I think it is something to attract votes. It's also because the world has been looking at the Barrier Reef situation. And the Australian government has to do something. But they don't really want to do anything that damages either the resource companies, or the workers working in this field, or farmers whose runoff and pollution contributes to the reef's problems, or actually the average person who might have to pay more for energy if they go for alternative and renewable energy.
The Great Barrier Reef fund plans to combat the deterioration of the water quality by, for example, helping to combat effluent. But this plan does not include any action on coal mining, or the real reason why there is warming. If you really wanted to do something about it, experts say they'd need at least 16 billion Australian dollars.
You mentioned renewable energies. Australia is a country with almost endless sunshine. Surely that could be a viable alternative to coal?
Yes, and it's not only solar power. Australia has great wind resources so that could be an alternative as well. Also there's seawater, geothermal - everything you can think of in renewable energy is actually there and could be used.
But that's in competition with the coal industry and coal mining. The energy producers who need coal for their old-fashioned plants don't want to give up power, and the government and opposition parties are to a certain degree beholden to one of the biggest and most important exports - resources. Plus the unions want to keep the well-paid jobs for their miners. So it's very hard for any government to do something decisive about this issue without damaging their votes.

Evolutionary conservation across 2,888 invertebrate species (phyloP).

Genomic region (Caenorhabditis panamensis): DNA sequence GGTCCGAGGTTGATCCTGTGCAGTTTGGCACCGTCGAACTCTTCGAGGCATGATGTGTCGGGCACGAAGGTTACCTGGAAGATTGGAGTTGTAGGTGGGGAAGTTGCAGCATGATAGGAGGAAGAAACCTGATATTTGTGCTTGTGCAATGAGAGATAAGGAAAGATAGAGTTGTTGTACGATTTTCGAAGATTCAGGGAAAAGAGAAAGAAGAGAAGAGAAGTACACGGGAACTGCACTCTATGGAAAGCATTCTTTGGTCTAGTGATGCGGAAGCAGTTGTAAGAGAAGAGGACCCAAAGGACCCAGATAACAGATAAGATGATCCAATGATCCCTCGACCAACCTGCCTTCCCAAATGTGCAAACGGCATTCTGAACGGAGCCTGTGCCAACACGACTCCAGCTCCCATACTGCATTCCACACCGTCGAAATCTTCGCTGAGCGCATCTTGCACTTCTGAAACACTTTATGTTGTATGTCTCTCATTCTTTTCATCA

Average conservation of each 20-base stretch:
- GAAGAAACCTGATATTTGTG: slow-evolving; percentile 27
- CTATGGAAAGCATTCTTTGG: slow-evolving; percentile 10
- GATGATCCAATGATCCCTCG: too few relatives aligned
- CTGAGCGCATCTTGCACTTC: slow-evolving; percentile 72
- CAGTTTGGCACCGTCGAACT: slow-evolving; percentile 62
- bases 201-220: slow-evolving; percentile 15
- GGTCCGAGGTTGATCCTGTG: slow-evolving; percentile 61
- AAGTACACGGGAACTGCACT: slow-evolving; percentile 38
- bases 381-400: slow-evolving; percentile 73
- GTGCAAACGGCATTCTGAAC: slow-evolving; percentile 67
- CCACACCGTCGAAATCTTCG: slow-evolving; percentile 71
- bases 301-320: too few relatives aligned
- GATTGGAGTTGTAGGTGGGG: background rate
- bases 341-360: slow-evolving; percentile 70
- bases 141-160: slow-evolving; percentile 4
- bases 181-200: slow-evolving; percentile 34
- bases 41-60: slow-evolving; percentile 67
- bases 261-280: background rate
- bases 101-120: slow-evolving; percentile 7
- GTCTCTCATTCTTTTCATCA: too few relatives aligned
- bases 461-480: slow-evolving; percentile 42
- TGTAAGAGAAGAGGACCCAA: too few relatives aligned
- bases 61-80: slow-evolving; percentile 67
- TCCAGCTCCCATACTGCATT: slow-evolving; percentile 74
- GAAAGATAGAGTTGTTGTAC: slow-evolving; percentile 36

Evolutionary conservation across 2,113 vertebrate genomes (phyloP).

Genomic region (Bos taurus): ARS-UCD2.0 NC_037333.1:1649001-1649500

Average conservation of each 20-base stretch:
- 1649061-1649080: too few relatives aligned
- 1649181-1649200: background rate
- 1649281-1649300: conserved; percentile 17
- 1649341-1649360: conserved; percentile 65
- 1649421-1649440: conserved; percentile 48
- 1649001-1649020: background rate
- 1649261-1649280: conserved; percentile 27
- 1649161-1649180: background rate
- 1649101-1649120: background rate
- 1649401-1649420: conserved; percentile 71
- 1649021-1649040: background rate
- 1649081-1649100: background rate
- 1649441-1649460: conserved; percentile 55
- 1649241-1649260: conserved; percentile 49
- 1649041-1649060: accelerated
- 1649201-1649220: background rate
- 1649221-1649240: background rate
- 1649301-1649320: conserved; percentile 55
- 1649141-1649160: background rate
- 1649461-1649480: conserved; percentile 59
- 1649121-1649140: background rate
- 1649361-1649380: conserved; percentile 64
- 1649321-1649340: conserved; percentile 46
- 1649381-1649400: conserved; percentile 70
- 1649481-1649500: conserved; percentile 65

Would a change of government make a difference to Australia's efforts towards the goals of the Paris Climate Agreement?
It would maybe in the long run. In the short run Australia has committed to a 5.5 percent reduction of emissions. That's not very much in comparison to other countries. In the long run, up to the year of 2030, the Liberal Party wants to reduce emissions by about 25 to 28 percent based on 2005, which was a very high polluting year. The Labor Party, however, would like to reduce emissions by 50 percent and also plans to have zero emissions in the future. But these issues are not really debated very hotly at the moment in the election campaign.
Corals are dying, forest fires are on the increase, there's been unprecedented flooding - what else has to happen to convince Australia that we need urgent action on climate change?
Lots of pressure from overseas. Of course people are worried about it. They are interested in this. The average person would put a solar panel on their roof, and people are happy to do that without any support by the state.
I think if people were properly informed they'd probably be ready to make some sacrifices for the greater good, to combat climate change. That said, Australia is the center of climate skeptics. There are more climate skeptics in the media in Australia than in the United States.
Esther Blank has been a journalist for more than 30 years. She became DW's representative in Sydney in 1999. Blank is a reporter, producer and commentator for German TV and radio, and has written three books.
The interview was conducted by Irene Quaile.